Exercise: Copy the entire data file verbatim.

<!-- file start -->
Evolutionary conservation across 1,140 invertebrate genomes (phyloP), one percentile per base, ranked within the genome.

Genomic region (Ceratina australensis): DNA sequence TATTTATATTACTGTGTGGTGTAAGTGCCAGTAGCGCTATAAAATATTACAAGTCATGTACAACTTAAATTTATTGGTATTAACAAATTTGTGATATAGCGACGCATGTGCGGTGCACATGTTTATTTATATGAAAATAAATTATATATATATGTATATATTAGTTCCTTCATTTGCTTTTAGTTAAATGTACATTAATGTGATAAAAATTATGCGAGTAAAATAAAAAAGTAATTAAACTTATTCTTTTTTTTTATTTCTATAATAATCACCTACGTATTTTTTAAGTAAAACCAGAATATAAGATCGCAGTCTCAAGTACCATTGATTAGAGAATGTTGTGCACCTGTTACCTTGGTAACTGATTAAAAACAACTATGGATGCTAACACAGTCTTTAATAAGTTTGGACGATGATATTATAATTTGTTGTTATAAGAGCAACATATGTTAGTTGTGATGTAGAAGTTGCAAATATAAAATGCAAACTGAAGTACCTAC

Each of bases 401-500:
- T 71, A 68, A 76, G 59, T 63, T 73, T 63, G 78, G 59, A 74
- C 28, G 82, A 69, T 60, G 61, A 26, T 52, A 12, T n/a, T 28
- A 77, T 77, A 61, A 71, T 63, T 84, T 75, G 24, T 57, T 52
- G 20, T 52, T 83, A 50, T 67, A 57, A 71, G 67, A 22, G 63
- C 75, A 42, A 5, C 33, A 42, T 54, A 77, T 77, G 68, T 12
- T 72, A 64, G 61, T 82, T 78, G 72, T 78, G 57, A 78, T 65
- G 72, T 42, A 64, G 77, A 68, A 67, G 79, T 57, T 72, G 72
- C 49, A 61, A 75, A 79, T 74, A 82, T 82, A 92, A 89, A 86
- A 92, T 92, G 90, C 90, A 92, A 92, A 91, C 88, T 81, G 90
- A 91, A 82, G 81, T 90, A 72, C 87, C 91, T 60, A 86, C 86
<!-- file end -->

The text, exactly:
Evolutionary conservation across 1,140 invertebrate genomes (phyloP), one percentile per base, ranked within the genome.

Genomic region (Ceratina australensis): DNA sequence TATTTATATTACTGTGTGGTGTAAGTGCCAGTAGCGCTATAAAATATTACAAGTCATGTACAACTTAAATTTATTGGTATTAACAAATTTGTGATATAGCGACGCATGTGCGGTGCACATGTTTATTTATATGAAAATAAATTATATATATATGTATATATTAGTTCCTTCATTTGCTTTTAGTTAAATGTACATTAATGTGATAAAAATTATGCGAGTAAAATAAAAAAGTAATTAAACTTATTCTTTTTTTTTATTTCTATAATAATCACCTACGTATTTTTTAAGTAAAACCAGAATATAAGATCGCAGTCTCAAGTACCATTGATTAGAGAATGTTGTGCACCTGTTACCTTGGTAACTGATTAAAAACAACTATGGATGCTAACACAGTCTTTAATAAGTTTGGACGATGATATTATAATTTGTTGTTATAAGAGCAACATATGTTAGTTGTGATGTAGAAGTTGCAAATATAAAATGCAAACTGAAGTACCTAC

Each of bases 401-500:
- T 71, A 68, A 76, G 59, T 63, T 73, T 63, G 78, G 59, A 74
- C 28, G 82, A 69, T 60, G 61, A 26, T 52, A 12, T n/a, T 28
- A 77, T 77, A 61, A 71, T 63, T 84, T 75, G 24, T 57, T 52
- G 20, T 52, T 83, A 50, T 67, A 57, A 71, G 67, A 22, G 63
- C 75, A 42, A 5, C 33, A 42, T 54, A 77, T 77, G 68, T 12
- T 72, A 64, G 61, T 82, T 78, G 72, T 78, G 57, A 78, T 65
- G 72, T 42, A 64, G 77, A 68, A 67, G 79, T 57, T 72, G 72
- C 49, A 61, A 75, A 79, T 74, A 82, T 82, A 92, A 89, A 86
- A 92, T 92, G 90, C 90, A 92, A 92, A 91, C 88, T 81, G 90
- A 91, A 82, G 81, T 90, A 72, C 87, C 91, T 60, A 86, C 86